"Porn is bad!" (The Week)

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In the episode "The Game" of Star Trek: The Next Generation, William Riker returns from the vacation resort planet Risa with a game that he is eager to share with the crew. A few try on a headset that displays what we would now call an augmented reality game, which they control telepathically. With each successive level, the game triggers the pleasure centers of the mind, making it addictive. More and more of the members of the crew play the game. Step by step, casual entertainment becomes a mind-warping addiction. It quickly becomes clear that the game is a mind control device snuck in by aliens to take control of the Enterprise.

If something like that existed in our world, how would we know, if we were all playing the game? In the episode, Wesley Crusher tries to wake up the crew members to no avail. In between play sessions, they dismiss and mock his warnings that the game is unhealthy. Only Data, who as an android is immune from the game's telepathy, ends up saving the ship.

What if there was a game like that, and half our population was playing, and it caused all sorts of pathologies, but none of us would notice because we're all playing it?

In the wake of Anthony Weiner's latest sexting scandal, Pamela Anderson got a lot of people snickering by penning an op-ed in the Wall Street Journal about the dangers of porn addiction. "[W]e are a guinea-pig generation for an experiment in mass debasement that few of us would have ever consented to," the sex-tape pioneer writes, along with Rabbi Shmuley Boteach. All of a sudden, classism and sexism became easy to deploy against the former Baywatch star and her warnings.

She calls for updating the sexual revolution with a "sensual revolution," which would "replace pornography with eroticism — the alloying of sex with love, of physicality with personality, of the body's mechanics with imagination, of orgasmic release with binding relationships." As a Frenchman, I say: Amen.

Porn use is bad because it is fundamentally a form of abuse of yourself and others. I don't need to pull out my Bible to realize that. One of the greatest ethicists of the 18th centruy, Emmanuel Kant, had it right when he said the key to morality is to relate to other people as ends in themselves, not as means. As people, not objects. Porn use is definitionally the ultimate objectification of the self and of others.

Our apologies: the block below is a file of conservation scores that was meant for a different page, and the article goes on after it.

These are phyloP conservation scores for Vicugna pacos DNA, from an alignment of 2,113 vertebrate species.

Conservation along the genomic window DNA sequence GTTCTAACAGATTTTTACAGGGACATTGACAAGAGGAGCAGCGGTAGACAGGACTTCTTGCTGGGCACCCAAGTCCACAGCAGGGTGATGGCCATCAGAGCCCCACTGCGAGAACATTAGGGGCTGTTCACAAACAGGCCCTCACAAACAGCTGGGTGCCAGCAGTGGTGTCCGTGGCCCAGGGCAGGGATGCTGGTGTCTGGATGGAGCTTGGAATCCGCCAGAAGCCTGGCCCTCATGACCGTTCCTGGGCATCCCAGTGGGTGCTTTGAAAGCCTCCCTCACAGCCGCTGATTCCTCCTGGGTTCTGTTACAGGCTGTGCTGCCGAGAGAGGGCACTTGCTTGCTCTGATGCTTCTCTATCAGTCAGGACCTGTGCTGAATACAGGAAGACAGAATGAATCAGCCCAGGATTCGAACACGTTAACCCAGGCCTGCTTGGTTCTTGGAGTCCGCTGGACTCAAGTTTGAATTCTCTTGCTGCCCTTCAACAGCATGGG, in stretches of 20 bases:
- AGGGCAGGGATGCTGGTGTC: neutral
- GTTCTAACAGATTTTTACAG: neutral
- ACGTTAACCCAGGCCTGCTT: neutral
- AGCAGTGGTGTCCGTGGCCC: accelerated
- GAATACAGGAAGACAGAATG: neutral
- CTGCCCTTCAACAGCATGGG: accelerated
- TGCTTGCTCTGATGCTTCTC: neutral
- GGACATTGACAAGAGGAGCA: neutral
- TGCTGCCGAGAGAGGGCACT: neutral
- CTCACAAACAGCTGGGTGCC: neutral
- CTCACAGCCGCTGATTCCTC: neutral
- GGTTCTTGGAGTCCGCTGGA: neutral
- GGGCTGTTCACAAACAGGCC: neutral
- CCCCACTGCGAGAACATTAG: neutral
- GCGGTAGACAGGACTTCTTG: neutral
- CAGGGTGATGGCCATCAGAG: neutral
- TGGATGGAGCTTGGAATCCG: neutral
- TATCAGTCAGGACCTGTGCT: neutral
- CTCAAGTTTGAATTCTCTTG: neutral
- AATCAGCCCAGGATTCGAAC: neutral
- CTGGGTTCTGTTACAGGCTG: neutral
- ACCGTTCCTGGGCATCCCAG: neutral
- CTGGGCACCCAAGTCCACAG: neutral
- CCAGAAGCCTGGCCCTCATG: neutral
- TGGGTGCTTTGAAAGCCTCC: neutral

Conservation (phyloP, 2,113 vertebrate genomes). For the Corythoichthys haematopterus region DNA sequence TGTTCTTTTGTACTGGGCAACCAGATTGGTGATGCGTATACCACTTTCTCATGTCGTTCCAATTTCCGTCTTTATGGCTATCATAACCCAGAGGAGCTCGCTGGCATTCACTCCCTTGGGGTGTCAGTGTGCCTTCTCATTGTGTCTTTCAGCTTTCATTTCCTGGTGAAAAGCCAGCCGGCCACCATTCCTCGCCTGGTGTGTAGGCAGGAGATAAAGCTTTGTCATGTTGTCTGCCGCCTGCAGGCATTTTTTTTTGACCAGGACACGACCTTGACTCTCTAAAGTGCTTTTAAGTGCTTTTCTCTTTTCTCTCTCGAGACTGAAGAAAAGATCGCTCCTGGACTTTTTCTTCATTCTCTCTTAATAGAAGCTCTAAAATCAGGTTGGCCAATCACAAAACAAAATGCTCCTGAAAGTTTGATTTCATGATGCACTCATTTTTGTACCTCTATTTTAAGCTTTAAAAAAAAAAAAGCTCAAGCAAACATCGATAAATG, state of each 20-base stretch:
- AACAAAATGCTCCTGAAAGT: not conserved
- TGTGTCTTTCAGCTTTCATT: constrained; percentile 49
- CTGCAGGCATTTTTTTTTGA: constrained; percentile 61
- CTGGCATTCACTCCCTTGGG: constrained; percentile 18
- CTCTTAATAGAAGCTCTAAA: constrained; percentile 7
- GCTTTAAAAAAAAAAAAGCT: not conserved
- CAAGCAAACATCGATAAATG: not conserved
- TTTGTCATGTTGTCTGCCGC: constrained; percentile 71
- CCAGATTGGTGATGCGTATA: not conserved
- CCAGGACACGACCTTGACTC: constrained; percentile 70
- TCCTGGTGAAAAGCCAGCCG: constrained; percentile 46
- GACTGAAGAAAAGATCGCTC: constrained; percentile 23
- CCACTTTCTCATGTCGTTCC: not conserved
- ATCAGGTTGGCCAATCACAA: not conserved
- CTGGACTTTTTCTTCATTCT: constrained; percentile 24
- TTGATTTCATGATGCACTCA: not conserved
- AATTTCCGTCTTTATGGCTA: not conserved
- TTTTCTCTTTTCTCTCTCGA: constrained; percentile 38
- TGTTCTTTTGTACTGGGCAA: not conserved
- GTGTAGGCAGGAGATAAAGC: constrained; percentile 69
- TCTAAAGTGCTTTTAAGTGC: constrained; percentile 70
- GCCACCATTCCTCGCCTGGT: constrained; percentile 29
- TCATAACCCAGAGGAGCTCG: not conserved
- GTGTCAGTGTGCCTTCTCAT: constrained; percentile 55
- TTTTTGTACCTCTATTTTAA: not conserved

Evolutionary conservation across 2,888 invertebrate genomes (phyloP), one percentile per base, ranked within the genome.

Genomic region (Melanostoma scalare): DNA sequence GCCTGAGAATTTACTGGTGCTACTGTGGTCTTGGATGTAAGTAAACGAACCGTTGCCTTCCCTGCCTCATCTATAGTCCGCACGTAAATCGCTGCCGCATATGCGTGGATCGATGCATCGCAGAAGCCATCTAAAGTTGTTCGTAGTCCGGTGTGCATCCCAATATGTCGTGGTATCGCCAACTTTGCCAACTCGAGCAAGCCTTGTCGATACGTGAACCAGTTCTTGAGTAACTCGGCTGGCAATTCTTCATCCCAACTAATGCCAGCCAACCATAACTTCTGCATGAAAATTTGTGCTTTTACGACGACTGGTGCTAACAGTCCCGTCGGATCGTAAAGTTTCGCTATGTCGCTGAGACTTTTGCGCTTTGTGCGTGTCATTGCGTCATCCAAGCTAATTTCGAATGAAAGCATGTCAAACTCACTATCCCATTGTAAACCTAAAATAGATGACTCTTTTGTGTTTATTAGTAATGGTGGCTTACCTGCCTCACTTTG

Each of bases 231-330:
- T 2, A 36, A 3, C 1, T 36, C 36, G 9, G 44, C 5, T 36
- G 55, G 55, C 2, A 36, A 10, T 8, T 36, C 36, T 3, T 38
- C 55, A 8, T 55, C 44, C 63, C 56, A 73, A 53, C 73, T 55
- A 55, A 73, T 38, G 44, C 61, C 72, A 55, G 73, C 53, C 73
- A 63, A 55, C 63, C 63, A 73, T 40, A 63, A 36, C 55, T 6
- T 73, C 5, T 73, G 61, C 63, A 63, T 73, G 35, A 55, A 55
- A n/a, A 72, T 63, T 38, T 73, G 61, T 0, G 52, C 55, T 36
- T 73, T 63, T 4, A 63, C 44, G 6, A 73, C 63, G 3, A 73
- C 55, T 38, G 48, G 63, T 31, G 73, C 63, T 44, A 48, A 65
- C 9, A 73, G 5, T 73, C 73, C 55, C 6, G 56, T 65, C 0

But there's a lot of evidence to suggest that there's not just a question of ethics but of public health. Fears about porn addiction are easy to dismiss because porn has been around forever. But scientific evidence suggests that today's porn — high-quality, streaming video at the push of a button — screws with our brains in unique ways. Especially for the young, who get porn before they can see for themselves the difference with the real thing.

A 2011 report by the Italian Society of Andrology and Sexuality Medicine (Italy being known as a country of prudes) puts it as starkly as possible: "Internet porn is killing young men's sexuality." The logic is simple. Evolution gave us a "gorging" mechanism when it comes to food and sex, the essentials that evolution selects for. Sex and food trigger dopamine releases that block our natural feelings of satiety. As the researcher Gary Wilson, who studies the neurological impact of internet porn, explains, just as there is an obesity epidemic, there is also an epidemic of "addiction to sexual excitation."

Like all addiction phenomena, use leads to desensitization: We need ever more to reach the same high. In young users, whose neural pathways are highly malleable, use leads to hyper-sensitivity to porn, and therefore to a lower sensitivity to real-world sexual stimuli. Porn addiction also creates an addiction to novelty to trigger that dopamine release, which explains the rise (and mainstreaming) of ever more bizarre and elaborate fetishes. (Which some boyfriends then try to reproduce with unprepared girlfriends, with incalculable psychological harm.)

And we are indeed in a guinea pig experiment: Researchers who recently tried to study the phenomenon were unable to complete their study because they were unable to find young men who didn't use porn for a control group. Everyone is playing the game.

Everyone, that is, except those who quit, part of an increasingly popular movement known as NoFap. Usually, it's impotence that's the trigger to quit. And we do have a control group. The testimonials, from websites such as Your Brain On Porn and Reddit, are heartwarming and striking to read. "The difference in mood, character, and outlook [...] is so obvious to me now." People, over and over again, report not only better sexual performance and a healthier sexuality, but a whole life change, particularly around willpower and relating to others. Quitting porn is basically a cure for "young loser syndrome." People who dropped out of college get their degree. Men who couldn't talk to girls find girlfriends.

There's an analogue to the game we're all playing, as my Ethics and Public Policy Center colleague Mary Eberstadt notes. There was once a game that most young men played, which seemed harmless enough, and which quickly became cool. But there was something off. Evidence of the game's harmful effects stubbornly presented itself. We refused to believe, because of moneyed interests and because people hate being told their addiction is bad for them. I'm talking about smoking. It took decades to recognize smoking for the public health disaster that it is, and to finally get a grip on it societally. Although porn doesn't cause cancer, there's good evidence that it does destroy lives and families.

Read entire article by Pascal-Emmanuel Gobry